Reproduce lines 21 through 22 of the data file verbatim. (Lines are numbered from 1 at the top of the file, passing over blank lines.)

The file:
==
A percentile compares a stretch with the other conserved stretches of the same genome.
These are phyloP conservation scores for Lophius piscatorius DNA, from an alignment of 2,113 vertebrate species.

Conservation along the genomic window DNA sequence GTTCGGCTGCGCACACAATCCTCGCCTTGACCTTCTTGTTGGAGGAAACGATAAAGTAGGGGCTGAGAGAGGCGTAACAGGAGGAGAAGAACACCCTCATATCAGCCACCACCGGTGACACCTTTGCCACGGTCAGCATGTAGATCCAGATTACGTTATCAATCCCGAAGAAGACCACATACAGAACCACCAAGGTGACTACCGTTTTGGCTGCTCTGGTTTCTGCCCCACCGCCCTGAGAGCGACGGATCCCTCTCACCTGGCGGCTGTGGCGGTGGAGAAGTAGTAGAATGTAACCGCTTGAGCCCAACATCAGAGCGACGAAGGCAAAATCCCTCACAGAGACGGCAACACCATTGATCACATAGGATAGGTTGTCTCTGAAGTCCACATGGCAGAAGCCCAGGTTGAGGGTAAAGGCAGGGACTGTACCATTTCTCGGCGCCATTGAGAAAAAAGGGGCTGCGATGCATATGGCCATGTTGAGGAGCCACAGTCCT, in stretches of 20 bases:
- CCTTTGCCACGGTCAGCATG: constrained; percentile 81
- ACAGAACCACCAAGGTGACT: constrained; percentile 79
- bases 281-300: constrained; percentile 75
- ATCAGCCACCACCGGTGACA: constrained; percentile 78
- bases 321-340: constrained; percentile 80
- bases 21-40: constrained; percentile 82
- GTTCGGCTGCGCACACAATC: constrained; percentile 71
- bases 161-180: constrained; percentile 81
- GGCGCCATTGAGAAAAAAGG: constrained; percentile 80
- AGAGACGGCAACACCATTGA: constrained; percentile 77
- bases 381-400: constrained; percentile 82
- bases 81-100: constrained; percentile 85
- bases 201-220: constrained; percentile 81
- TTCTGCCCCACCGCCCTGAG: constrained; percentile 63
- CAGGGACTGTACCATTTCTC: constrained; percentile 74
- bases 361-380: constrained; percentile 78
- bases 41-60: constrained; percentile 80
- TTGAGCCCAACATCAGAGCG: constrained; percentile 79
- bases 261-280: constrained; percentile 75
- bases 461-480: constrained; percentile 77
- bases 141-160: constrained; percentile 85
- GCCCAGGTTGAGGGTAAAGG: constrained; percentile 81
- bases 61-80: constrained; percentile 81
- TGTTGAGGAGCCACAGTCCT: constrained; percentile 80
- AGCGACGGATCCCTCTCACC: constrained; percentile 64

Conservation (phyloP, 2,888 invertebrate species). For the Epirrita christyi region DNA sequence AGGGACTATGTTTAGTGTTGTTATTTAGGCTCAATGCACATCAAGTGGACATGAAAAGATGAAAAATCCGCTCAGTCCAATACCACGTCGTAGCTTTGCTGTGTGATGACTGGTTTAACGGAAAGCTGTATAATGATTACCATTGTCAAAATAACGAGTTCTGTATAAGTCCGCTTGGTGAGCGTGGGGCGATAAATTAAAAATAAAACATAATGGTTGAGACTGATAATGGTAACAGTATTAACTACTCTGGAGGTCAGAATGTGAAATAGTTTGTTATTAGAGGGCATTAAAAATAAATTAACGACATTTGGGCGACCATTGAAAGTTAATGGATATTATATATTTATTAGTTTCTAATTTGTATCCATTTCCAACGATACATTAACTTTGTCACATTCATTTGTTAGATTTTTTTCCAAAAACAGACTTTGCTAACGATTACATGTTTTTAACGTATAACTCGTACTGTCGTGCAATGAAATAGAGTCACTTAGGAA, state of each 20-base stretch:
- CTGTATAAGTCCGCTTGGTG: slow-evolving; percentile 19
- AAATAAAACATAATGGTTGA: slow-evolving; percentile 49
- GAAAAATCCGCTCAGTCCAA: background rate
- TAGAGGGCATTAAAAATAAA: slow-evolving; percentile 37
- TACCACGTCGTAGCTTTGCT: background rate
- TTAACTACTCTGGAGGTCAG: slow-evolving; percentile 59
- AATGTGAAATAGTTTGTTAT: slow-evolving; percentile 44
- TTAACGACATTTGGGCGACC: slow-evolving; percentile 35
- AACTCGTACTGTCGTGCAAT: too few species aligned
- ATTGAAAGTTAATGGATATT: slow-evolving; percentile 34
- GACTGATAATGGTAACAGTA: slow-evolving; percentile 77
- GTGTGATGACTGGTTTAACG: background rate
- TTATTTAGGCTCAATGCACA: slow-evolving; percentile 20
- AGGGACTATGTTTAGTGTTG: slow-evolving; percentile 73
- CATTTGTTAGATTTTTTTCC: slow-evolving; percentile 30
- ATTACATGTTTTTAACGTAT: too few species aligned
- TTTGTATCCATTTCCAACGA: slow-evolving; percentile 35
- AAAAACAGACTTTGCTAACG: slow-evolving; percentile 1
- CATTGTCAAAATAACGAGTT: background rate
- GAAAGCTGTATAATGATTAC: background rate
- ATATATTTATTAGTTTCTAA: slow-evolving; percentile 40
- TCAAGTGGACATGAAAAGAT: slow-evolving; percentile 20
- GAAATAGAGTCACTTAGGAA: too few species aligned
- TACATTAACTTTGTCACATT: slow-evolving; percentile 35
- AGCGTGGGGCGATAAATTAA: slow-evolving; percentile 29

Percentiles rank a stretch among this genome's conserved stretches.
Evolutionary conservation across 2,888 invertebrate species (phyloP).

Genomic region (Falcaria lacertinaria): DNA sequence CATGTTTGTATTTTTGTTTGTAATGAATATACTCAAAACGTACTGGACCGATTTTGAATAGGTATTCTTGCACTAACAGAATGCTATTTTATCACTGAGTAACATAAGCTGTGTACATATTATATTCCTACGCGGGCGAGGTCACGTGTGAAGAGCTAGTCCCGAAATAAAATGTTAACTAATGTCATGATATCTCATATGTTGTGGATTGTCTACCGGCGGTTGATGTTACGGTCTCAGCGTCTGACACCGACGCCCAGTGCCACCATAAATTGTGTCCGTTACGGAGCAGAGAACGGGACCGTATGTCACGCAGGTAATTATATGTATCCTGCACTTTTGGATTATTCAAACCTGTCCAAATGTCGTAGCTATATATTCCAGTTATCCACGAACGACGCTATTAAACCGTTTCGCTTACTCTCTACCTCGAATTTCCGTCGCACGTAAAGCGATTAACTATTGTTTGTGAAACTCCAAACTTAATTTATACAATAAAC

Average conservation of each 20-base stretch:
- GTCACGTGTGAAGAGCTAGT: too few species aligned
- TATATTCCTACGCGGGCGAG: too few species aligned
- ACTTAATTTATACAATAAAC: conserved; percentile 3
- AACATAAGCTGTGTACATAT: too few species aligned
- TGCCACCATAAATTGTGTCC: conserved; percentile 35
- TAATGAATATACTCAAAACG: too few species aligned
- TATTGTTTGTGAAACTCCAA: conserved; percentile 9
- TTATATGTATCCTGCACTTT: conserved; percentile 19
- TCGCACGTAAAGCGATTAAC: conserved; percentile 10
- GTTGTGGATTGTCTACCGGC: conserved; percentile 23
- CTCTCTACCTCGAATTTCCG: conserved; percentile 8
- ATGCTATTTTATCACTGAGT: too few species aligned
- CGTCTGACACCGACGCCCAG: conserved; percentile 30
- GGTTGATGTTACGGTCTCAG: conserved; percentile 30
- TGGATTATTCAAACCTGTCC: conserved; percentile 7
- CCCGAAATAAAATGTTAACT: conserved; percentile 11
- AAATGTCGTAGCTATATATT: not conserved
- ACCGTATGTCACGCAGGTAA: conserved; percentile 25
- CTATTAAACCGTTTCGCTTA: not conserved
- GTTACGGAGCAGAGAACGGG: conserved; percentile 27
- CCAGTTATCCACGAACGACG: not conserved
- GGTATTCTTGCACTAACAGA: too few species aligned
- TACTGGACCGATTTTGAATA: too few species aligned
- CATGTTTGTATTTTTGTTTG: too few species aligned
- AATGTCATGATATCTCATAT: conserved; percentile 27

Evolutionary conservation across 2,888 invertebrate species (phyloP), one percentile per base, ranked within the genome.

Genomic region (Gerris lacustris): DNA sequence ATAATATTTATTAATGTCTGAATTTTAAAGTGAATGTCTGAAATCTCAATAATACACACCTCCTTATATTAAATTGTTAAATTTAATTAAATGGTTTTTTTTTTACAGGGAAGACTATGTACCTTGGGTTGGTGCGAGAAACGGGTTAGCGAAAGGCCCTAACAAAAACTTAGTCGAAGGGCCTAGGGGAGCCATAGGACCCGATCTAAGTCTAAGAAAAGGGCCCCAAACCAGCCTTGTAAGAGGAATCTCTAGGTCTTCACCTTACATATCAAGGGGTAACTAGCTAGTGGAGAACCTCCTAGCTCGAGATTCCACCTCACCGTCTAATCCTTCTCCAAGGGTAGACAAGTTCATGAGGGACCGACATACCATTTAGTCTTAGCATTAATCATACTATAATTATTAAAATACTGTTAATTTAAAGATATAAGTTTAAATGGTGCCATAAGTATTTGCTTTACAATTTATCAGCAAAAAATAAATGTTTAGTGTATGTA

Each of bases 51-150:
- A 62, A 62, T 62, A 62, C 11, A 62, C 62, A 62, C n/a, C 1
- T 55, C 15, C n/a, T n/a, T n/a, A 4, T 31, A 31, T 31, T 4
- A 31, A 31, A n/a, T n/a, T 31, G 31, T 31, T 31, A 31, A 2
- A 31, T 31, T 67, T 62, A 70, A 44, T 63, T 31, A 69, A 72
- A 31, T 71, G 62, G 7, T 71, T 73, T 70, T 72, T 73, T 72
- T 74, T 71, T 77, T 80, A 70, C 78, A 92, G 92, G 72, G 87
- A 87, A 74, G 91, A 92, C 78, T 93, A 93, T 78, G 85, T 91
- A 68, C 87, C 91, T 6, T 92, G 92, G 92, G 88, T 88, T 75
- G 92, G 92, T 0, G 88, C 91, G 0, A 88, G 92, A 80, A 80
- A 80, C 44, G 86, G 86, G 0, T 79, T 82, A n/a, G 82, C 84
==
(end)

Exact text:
- TTGAGCCCAACATCAGAGCG: constrained; percentile 79
- bases 261-280: constrained; percentile 75